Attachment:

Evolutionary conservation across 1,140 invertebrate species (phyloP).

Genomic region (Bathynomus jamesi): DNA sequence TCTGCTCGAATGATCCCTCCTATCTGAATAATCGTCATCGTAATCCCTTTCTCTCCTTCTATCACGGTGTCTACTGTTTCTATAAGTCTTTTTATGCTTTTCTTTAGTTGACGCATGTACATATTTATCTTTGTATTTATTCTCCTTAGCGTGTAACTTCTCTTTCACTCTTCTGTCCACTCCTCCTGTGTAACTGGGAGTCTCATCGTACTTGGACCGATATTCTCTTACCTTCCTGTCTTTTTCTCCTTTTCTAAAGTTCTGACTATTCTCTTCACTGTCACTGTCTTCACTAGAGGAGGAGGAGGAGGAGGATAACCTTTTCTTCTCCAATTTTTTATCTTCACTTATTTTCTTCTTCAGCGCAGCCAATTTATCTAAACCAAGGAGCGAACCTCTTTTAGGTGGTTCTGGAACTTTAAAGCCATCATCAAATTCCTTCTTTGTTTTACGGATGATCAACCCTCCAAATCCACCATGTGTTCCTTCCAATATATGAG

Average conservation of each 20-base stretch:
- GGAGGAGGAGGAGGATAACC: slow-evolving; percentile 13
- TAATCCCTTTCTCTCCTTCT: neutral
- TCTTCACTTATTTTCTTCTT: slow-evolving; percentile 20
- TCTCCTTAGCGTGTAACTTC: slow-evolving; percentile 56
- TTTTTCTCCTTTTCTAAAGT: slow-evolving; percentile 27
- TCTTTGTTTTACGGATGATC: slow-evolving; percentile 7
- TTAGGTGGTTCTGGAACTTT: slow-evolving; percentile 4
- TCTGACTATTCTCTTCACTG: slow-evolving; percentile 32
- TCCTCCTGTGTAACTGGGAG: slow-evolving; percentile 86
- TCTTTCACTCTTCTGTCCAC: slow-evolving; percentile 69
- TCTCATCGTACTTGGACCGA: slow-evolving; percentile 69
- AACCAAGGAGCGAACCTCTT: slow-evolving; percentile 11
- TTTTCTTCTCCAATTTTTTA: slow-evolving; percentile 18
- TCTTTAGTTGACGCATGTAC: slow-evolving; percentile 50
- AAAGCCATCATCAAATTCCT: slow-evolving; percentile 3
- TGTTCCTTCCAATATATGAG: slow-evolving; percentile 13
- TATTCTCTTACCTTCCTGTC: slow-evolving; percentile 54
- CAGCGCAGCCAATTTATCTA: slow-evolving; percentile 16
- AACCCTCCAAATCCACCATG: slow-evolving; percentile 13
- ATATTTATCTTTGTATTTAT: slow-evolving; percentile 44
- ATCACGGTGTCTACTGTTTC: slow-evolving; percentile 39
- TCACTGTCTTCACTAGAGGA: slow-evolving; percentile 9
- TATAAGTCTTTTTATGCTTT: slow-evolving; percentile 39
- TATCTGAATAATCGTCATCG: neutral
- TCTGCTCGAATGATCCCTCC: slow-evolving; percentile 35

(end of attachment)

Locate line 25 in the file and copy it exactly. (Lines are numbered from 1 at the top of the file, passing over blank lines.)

- TCACTGTCTTCACTAGAGGA: slow-evolving; percentile 9